An means this is essential reading for parents.
A means this is highly recommended reading for parents.
An means this was recently removed from the Waldorf Teacher Training reading list

If you give Waldorf the scrutiny that your child's future deserves, you will learn many amazing things about Waldorf that, for whatever reason, you might not have discovered at the onset of your exploration. Some of the things you learn may sound unfamiliar.

Your Child's Most Important Teacher

YOU are your child's most important teacher. You only have one chance to "get it right" with your kid. In this life, time does not move backwards. Hopefully OpenWaldorf will help you become more deeply involved with your child's education, so you can make the best decisions possible for their future.

Teaching Waldorf Parents How to Fish

Everyone's familiar with the old adage of Lao Tzu: "Give a man a fish and you feed him for a day. Teach him how to fish and you feed him for a lifetime." is intentionally sparse on opinion, and rich with links to primary sources about Waldorf education. As you become more familiar with Waldorf on the web, you will learn how to research Waldorf yourself, without the help of OpenWaldorf's goal is to become obsolete in your journey with understanding Waldorf education.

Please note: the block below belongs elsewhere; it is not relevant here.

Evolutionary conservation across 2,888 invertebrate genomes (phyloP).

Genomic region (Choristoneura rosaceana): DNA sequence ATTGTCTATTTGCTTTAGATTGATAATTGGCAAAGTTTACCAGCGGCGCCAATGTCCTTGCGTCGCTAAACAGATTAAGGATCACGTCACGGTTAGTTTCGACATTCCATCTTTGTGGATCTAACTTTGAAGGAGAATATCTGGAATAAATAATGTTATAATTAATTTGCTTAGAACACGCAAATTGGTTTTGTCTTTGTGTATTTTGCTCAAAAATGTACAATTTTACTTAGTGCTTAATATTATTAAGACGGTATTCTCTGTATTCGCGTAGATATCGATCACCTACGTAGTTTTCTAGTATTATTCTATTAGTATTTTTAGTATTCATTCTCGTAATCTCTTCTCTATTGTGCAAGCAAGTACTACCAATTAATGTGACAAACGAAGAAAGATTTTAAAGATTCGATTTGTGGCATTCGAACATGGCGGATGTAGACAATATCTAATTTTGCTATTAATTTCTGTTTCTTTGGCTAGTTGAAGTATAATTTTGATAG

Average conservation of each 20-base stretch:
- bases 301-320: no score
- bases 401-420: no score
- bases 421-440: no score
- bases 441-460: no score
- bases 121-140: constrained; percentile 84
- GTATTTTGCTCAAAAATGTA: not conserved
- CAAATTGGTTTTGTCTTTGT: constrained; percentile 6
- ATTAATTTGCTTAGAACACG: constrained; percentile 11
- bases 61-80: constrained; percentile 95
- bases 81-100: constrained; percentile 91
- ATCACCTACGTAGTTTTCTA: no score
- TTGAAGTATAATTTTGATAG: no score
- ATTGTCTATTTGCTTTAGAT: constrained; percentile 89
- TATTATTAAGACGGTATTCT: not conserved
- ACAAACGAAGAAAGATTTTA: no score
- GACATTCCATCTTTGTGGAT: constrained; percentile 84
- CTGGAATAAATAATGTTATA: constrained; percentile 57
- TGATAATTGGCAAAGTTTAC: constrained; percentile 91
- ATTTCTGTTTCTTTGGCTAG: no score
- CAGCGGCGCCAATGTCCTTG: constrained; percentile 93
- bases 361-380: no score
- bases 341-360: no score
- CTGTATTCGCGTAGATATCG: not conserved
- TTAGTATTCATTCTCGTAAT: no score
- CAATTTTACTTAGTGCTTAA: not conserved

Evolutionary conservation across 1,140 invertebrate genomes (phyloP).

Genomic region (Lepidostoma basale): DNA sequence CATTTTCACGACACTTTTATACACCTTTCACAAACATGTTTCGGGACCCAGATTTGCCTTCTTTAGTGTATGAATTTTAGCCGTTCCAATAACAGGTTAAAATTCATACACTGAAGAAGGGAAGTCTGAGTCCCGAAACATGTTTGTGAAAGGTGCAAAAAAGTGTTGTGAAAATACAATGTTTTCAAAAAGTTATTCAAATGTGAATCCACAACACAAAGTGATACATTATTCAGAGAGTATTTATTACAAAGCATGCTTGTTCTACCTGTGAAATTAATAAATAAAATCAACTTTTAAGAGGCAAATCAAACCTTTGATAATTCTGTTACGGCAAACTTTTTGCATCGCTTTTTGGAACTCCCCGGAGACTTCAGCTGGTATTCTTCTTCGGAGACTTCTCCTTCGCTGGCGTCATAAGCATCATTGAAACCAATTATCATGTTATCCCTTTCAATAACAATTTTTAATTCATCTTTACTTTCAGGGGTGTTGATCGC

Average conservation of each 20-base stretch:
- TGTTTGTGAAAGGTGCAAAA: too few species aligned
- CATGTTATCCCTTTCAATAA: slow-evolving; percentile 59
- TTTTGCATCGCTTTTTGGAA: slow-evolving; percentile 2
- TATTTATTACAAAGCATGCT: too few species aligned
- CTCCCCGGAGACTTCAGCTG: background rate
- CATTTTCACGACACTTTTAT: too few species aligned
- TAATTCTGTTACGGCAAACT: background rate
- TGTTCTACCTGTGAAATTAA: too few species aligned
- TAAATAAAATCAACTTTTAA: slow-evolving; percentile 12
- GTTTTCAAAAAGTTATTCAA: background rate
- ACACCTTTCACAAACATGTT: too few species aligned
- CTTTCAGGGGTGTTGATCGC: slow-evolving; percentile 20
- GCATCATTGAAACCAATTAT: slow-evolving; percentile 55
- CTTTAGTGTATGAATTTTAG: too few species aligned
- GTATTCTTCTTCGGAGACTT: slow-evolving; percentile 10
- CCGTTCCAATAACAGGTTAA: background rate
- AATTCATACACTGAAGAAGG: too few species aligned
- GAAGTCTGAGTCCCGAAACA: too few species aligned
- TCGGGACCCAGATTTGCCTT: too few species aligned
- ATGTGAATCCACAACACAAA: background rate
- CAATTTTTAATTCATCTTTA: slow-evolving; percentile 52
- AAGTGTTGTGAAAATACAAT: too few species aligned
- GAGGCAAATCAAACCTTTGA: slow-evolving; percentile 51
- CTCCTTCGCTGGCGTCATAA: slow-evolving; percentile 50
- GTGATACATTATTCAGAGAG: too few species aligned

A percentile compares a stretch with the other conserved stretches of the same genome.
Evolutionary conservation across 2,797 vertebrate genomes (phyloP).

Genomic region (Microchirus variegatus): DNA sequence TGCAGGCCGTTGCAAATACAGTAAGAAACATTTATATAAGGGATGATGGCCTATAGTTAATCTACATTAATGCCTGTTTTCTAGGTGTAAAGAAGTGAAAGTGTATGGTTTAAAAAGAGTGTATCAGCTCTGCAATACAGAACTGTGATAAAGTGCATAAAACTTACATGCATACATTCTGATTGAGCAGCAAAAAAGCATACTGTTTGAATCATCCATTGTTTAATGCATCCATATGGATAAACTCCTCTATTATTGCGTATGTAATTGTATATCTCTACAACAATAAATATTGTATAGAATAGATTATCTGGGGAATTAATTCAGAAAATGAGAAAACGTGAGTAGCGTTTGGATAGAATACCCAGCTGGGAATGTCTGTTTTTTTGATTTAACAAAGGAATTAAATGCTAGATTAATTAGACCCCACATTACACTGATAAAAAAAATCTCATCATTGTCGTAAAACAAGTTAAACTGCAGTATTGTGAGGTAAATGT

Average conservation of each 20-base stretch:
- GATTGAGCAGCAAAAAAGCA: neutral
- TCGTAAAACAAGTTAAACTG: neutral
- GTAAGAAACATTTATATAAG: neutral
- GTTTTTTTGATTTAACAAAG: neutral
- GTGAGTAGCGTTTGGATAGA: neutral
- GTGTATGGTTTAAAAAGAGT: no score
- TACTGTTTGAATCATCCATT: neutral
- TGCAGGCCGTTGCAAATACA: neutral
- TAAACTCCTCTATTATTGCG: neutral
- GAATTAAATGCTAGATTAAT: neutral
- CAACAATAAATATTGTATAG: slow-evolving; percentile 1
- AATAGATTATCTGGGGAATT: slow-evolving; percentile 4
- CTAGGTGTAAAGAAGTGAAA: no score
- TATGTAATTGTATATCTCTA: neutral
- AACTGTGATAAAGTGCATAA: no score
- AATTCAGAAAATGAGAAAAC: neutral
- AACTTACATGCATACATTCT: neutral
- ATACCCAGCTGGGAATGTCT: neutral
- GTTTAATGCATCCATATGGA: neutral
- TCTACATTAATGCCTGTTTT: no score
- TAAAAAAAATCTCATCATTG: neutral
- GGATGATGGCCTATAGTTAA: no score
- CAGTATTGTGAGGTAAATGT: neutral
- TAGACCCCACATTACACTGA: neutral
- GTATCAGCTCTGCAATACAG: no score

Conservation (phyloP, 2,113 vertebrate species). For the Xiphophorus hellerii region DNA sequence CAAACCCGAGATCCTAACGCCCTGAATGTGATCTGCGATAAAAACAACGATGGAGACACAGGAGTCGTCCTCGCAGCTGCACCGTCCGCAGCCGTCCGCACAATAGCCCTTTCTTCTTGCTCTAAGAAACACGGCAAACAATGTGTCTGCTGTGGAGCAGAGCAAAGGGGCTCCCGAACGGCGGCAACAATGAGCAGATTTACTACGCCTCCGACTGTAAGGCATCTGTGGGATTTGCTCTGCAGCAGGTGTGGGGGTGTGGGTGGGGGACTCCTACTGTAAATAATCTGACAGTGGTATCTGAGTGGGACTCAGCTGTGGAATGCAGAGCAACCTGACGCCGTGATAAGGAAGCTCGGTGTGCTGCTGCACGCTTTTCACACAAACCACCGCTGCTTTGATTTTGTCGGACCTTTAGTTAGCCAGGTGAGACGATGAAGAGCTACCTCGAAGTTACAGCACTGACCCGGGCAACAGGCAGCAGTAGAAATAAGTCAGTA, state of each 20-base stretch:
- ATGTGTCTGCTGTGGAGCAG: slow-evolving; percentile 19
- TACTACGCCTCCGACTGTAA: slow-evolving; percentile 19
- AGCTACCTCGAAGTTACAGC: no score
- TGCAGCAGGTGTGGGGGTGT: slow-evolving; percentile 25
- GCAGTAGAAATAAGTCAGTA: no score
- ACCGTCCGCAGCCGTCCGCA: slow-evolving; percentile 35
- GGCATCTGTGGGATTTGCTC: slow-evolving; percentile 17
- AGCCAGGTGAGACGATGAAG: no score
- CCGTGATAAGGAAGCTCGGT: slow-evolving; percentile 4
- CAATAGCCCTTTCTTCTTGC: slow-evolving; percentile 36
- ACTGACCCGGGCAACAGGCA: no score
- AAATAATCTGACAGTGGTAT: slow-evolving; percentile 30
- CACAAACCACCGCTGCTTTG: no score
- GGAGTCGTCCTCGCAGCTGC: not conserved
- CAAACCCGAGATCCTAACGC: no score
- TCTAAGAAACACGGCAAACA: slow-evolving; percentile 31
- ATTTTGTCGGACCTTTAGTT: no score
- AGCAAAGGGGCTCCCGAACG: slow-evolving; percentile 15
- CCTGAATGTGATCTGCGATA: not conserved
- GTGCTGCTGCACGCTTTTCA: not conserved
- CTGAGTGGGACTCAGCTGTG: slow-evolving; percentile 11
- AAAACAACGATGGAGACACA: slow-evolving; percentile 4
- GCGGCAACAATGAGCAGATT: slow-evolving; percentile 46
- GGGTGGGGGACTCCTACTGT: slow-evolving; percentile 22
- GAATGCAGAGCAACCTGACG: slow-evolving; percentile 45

Reading Steiner at the Rudolf Steiner Archive, becoming familiar with the excellent Waldorf resources and communities online, and learning how to use Google to explore topics of interest will empower you to better understand Waldorf education and your child's journey. The basic concept is "Read Steiner, Ask Questions." This is exactly how your teachers learned about Waldorf, and you can too.

Print This Site!

OpenWaldorf was designed to be printed and used. Checklists and charts can be printed out for easy reference at home and school. You can print the "Reading Room" and take it to your school's parent library to look for books by Steiner that are not freely available online. Topics pages can be printed and handed out at school to help educate parents.

On Reading Original Steiner

Reading Rudolf Steiner isn't easy. There are several barriers to understanding what Steiner says:

Rather than worry about the stuff you don't understand, focus on what you can understand. For example, Steiner's basic beliefs about reincarnation, etheric and astral bodies, etc. can be understood without having to read the original German.

Tolerance of Other Views